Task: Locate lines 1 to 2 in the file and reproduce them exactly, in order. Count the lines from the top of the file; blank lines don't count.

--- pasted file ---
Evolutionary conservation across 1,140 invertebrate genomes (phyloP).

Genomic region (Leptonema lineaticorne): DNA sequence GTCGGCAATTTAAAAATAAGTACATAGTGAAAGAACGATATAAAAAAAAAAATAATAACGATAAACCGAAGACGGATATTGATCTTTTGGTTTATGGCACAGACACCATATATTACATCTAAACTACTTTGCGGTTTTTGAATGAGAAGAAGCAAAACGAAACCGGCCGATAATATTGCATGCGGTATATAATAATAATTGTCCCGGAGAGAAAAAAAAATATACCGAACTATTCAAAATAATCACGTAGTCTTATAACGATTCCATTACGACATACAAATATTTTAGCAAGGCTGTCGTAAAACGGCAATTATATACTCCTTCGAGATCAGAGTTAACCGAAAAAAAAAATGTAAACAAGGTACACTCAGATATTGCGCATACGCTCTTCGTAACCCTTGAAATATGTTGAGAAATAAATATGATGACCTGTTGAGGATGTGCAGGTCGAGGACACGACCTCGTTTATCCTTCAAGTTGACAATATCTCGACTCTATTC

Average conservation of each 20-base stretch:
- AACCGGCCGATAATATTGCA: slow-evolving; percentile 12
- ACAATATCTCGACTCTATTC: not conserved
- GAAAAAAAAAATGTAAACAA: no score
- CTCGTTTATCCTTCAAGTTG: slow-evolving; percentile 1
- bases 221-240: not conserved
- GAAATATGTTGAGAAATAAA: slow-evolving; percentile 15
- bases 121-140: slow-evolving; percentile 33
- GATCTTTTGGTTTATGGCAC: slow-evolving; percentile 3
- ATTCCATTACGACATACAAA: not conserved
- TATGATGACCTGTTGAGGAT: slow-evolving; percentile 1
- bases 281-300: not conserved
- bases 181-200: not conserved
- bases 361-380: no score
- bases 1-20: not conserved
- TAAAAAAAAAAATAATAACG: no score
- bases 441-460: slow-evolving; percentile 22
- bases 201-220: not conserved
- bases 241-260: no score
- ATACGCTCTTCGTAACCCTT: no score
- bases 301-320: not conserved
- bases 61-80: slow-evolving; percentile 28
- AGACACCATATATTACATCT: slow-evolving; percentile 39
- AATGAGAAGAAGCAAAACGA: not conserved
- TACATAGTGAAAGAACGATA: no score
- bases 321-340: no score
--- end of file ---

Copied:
Evolutionary conservation across 1,140 invertebrate genomes (phyloP).

Genomic region (Leptonema lineaticorne): DNA sequence GTCGGCAATTTAAAAATAAGTACATAGTGAAAGAACGATATAAAAAAAAAAATAATAACGATAAACCGAAGACGGATATTGATCTTTTGGTTTATGGCACAGACACCATATATTACATCTAAACTACTTTGCGGTTTTTGAATGAGAAGAAGCAAAACGAAACCGGCCGATAATATTGCATGCGGTATATAATAATAATTGTCCCGGAGAGAAAAAAAAATATACCGAACTATTCAAAATAATCACGTAGTCTTATAACGATTCCATTACGACATACAAATATTTTAGCAAGGCTGTCGTAAAACGGCAATTATATACTCCTTCGAGATCAGAGTTAACCGAAAAAAAAAATGTAAACAAGGTACACTCAGATATTGCGCATACGCTCTTCGTAACCCTTGAAATATGTTGAGAAATAAATATGATGACCTGTTGAGGATGTGCAGGTCGAGGACACGACCTCGTTTATCCTTCAAGTTGACAATATCTCGACTCTATTC